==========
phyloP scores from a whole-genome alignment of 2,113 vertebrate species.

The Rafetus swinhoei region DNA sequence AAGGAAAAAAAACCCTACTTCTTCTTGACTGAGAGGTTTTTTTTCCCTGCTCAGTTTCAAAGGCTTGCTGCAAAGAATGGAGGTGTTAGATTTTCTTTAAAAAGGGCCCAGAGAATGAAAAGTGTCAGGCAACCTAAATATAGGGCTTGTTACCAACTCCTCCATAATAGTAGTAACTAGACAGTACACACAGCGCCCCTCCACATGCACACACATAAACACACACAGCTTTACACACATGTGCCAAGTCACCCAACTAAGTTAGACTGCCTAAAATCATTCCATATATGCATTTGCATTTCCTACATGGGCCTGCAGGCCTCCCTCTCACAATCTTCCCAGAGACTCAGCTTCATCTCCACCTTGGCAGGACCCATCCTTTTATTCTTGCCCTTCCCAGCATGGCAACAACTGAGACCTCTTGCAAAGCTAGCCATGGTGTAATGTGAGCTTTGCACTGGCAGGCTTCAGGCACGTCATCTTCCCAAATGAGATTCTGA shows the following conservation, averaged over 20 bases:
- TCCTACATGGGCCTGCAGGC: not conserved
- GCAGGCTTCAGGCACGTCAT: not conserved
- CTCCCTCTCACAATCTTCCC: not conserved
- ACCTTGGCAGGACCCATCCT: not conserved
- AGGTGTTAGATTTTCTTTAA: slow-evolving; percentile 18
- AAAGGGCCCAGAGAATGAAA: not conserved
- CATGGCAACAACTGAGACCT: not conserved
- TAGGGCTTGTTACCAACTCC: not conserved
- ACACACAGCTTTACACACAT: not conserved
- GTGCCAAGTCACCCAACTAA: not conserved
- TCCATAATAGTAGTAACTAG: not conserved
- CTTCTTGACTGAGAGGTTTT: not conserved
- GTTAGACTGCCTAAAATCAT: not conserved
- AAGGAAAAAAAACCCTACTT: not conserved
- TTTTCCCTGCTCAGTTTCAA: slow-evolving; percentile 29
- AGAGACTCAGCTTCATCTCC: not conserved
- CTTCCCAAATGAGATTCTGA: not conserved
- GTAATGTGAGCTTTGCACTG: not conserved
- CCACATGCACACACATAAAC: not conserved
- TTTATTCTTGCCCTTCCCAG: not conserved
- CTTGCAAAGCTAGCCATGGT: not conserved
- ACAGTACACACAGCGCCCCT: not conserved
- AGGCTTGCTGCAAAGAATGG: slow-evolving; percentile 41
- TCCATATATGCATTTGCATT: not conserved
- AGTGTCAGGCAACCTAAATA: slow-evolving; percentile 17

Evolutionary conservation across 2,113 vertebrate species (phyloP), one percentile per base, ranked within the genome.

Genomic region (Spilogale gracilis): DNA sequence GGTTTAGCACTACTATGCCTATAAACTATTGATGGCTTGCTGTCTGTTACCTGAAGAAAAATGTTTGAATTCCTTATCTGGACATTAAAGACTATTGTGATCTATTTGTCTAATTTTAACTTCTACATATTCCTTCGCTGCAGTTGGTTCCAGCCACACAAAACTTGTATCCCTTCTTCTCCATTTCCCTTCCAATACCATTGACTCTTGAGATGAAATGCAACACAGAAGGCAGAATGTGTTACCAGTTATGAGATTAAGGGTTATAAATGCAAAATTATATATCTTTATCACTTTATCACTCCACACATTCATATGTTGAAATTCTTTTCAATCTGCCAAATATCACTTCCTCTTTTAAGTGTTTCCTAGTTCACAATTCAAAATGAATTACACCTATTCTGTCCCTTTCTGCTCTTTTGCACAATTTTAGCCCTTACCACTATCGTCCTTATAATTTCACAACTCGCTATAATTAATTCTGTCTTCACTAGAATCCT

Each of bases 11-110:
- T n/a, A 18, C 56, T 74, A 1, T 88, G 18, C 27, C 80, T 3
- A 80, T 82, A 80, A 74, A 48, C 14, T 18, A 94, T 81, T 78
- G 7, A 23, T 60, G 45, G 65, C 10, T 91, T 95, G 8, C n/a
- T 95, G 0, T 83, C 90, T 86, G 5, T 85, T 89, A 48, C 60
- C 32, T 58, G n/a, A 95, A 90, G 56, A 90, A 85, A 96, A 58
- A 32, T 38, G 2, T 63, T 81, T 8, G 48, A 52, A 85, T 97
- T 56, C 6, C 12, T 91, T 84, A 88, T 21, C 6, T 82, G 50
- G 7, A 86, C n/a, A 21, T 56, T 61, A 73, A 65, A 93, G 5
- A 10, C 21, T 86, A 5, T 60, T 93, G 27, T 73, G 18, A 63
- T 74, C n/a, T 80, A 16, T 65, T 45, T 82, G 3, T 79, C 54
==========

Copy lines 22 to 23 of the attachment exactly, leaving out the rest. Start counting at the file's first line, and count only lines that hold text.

- TTTATTCTTGCCCTTCCCAG: not conserved
- CTTGCAAAGCTAGCCATGGT: not conserved